The experiment deals with the propagation time Δt of the discharge signal from the left to right detector sphere. Ideally, the hypothesis of Coulomb would result in Δt = 0, and the hypothesis of Maxwell and Special Relativity in Δt = Δx / c = 5.5 ns.

Let us assume that at t = 0, a relevant field decrease from the dipole has reached the left detector-sphere up to the probe-tip (see Fig. 1). The Coulomb force accumulating electrons on the left detector sphere has therefore become lower. As the repulsion between the electrons on this spherical capacitor is no longer fully compensated by the dipole, electrons start to get pushed from this capacitor via the probe into the oscilloscope. This electron flow shows up as a negative voltage-signal on the oscilloscope. The decrease of the dipole-field having reached the left probe-tip at t = 0 is assumed by modern physics to reach the right detector-sphere only at t = 1.65 m / c = 5.5 ns. Any signal from the right probe, depending on the presence of the right (remote) sphere, should be retarded by at least 5.5 ns with respect to the left signal.

Changes of the Coulomb field caused by the spark strongly decrease with distance (see below). Therefore, dissipative losses entail that for a field change detectable at the remote detector sphere, the dipole must discharge longer than for detectability at the nearby sphere.

For results see Tab. 1. The spreadsheet calculations (with links to the original data) can be found here.

Dipole field with and without mirror resp. image charges

The charge distribution of such a dipole consisting of two spherical capacitors is quite complicated. The dipole of the experiment consists of two metallic spheres with each a radius of 17.5 cm. As charge density is highest near the spark gap (due to mutual attraction), let us use a simplification in order to explain the principle of the experiment:

An ideal dipole consists of two point charges with -q0 at position x = 0.15 m and +q0 at position x = 0.15 m, where q0 = 8.34 x 10-8 Coulomb (around 5.2 x 1011 elementary charges). At a distance of 0.15 m from such a point charge q0, the potential (with respect to infinity) is 5000 V. This also means that if a conducting sphere with radius 0.15 m has charge q0, then its surface voltage is 5000 V.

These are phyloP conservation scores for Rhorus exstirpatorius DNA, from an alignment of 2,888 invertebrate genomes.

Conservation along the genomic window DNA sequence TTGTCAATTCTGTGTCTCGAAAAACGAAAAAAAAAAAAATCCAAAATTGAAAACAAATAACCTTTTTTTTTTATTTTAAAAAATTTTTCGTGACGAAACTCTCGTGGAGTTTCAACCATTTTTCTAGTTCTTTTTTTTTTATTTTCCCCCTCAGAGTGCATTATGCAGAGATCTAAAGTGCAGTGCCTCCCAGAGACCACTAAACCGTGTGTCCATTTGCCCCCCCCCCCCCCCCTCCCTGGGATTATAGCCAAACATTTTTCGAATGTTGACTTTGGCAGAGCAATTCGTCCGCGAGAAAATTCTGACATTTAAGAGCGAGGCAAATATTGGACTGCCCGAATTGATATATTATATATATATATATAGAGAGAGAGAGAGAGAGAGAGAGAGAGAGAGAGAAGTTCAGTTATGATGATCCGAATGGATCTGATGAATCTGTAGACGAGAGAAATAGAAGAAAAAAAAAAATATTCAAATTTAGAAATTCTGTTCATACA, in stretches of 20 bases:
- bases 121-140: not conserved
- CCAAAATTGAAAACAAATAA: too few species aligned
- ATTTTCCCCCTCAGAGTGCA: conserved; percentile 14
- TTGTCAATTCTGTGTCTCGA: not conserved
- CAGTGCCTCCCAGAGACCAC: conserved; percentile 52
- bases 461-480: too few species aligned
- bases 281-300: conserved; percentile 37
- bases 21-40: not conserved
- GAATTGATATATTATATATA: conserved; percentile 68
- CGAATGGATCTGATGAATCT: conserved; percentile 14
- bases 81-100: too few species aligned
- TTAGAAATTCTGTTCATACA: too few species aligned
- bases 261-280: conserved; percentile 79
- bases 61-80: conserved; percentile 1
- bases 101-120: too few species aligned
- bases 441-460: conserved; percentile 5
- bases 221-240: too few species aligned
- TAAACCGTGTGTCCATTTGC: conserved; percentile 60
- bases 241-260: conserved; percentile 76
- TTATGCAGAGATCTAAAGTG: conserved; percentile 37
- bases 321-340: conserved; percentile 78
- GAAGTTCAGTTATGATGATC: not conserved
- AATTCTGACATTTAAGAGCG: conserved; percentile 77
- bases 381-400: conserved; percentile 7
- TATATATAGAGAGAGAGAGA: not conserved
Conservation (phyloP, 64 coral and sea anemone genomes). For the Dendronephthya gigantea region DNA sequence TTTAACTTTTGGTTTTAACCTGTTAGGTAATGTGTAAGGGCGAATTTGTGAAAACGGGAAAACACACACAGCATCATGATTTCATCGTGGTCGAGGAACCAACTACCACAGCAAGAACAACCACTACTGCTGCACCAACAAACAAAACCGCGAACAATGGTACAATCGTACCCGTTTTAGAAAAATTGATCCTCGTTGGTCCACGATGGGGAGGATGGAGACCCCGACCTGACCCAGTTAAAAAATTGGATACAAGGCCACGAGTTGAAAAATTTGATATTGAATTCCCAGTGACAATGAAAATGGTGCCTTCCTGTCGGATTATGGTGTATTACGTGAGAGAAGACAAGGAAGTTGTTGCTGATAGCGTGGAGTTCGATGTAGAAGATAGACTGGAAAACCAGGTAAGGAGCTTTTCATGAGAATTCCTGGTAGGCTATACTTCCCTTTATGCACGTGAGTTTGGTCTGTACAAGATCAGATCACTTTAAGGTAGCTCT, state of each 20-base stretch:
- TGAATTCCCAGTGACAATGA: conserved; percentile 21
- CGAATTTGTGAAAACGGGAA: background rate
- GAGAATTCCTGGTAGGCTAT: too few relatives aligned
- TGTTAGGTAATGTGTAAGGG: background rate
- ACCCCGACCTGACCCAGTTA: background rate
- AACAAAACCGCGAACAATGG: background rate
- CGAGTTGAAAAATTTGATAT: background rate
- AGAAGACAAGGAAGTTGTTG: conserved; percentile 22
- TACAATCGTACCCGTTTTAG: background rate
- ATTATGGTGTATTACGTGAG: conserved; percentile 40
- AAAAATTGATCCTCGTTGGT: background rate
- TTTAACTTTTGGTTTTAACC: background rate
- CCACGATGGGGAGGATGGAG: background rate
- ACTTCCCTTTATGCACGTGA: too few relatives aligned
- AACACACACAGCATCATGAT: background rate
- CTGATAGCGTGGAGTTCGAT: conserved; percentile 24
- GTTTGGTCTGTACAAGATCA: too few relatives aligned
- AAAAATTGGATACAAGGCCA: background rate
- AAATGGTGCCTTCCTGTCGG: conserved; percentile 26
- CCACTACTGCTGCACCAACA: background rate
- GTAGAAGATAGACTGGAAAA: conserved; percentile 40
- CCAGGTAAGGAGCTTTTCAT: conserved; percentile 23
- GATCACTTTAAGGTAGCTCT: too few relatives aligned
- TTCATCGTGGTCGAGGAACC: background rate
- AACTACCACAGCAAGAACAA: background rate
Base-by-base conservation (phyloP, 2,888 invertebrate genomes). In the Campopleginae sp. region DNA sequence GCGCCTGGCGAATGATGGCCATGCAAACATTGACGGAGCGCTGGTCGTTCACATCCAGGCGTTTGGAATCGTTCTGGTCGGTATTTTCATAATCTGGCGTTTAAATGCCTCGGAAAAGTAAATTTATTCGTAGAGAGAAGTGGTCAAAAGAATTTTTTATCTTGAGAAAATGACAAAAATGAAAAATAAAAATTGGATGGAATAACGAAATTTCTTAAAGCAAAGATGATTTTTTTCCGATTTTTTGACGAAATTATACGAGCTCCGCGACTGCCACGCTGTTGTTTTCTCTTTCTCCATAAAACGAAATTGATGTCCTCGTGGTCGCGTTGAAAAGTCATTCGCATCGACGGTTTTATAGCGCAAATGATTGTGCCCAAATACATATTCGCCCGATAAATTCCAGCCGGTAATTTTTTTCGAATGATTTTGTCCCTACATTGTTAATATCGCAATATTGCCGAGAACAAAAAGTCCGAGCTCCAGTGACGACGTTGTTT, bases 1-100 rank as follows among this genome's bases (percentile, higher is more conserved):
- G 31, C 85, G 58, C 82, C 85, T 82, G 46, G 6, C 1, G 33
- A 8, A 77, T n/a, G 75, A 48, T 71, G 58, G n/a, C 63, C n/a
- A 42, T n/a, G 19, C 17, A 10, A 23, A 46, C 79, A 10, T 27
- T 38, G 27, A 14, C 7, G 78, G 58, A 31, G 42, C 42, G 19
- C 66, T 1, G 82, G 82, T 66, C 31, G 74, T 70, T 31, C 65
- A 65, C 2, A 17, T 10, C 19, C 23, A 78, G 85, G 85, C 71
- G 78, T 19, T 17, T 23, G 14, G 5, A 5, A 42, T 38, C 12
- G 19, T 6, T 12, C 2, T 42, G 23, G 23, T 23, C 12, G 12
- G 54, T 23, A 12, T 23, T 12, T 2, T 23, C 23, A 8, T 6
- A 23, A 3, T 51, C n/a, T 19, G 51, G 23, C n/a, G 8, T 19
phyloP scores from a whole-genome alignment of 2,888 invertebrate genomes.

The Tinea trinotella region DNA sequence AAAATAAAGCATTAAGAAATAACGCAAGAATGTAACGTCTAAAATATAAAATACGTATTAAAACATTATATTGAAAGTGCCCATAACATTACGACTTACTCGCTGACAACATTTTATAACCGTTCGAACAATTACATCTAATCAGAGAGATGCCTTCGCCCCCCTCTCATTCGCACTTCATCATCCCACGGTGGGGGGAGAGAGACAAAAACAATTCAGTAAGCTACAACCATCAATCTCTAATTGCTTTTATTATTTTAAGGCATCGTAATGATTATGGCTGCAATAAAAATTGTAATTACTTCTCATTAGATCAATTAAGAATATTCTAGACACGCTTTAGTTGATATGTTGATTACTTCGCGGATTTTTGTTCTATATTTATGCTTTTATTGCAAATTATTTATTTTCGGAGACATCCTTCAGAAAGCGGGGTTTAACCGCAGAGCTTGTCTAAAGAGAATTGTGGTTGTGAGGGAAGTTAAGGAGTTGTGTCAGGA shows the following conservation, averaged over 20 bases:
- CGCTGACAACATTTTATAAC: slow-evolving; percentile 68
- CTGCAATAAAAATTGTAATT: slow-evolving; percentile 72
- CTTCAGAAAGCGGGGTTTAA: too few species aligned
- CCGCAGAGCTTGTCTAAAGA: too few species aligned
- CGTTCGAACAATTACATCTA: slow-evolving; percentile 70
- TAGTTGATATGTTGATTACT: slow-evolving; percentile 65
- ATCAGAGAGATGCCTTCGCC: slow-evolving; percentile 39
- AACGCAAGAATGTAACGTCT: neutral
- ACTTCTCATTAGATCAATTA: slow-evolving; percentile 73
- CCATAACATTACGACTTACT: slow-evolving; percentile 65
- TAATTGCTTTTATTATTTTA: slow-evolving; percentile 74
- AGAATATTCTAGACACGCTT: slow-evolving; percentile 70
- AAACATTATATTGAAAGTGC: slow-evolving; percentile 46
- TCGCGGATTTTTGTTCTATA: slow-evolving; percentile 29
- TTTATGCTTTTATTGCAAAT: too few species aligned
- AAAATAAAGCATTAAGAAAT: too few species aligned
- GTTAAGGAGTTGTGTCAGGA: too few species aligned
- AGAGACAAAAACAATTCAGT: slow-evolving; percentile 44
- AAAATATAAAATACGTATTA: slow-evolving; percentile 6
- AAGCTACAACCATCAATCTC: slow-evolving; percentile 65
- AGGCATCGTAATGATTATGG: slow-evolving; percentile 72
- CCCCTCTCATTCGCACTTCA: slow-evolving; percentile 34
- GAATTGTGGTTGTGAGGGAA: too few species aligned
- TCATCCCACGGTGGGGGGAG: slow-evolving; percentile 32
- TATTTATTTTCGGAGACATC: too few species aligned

The blue line of Fig. 2a shows the electric field in Volt per meter caused by the dipole up to a distance of 10 m on our measurement line resp. dipole axis 2 m above ground.


Fig. 2a: Horizontal axis: distance in meter; vertical axis: electric field in V/m

Now let us assume a conducting plane 2 m below the dipole axis. The dipole above the ground leads to a charge distribution on the ground, compensating for the electric field resp. voltage created by the dipole. This charge distribution on the ground can be derived from a hypothetical charge-inverted image of the dipole mirrored by the ground. This hypothetical image dipole 4 m below the real dipole creates on our measurement line (in direction of the dipole axis) an electric field which apart from the region close to the dipole has opposite sign of the field created by the real dipole. The gray line of Fig. 2a shows the electric field created by the image dipole on and in direction of our measurement line, and the red line the total field created by both real dipole and image-dipole.


Fig. 2b: Horizontal axis: distance in meter; vertical axis: electric field in V/m

Fig. 2b with logarithmic scale shows that far enough from the dipole, the total field (i.e. together with field from the image dipole) decreases substantially more with distance than the field from the real dipole alone. Whereas at far enough distances, the field of the real dipole decreases in proportion to r-3, the total field decreases in proportion to r-5.

The strong decrease can easily be understood. Let us take a distance of 100 m from the dipole. As the image dipole is 4 m below our measurement line resp. dipole axis, its distance remains with r = √[1002+42] m = 100.08 m close to 100 m. Also the angle with respect to our measurement-line is rather small. As the image dipole is inversely charged, it cancels a substantial part of the field created by the real dipole.

This decrease in proportion to r-5 due to image charges is a main reason for the difficulty to use changing Coulomb-dipole fields in order to transmit signals in longitudinal direction over relevant distances.

A further problem arises. Together with the discharging dipole, the reason for the mirror-charge distribution on the ground (and/or elsewhere) disappears, and the electrons of the ground responsible for this mirror-charge distribution start to move back. This problem is especially acute, if the ground is a good conductor (e.g. because it contains reinforcing steel).

Fig. 3 shows the potential created by the image dipole on the ground just under our measurement line (i.e. under the dipole axis being 2 m above ground). (Parameters: above presented illustration values):

Fig. 3: Horizontal axis: distance in meter from dipole; vertical axis: electric potential due to "image" charge distribution on the ground in Volt; red dashed line: electric field in V/m

This electric potential due to the image dipole is the exact opposite of the potential created by the real dipole. So whereas at xminV = 1.42 m (the right of the vertical blue dashed lines) the real dipole is responsible for the maximal voltage of 21.6 Volt, the hypothetical image dipole compensates this with exactly 21.6 Volt. In this way, the (electrically grounded) ground remains electrically neutral.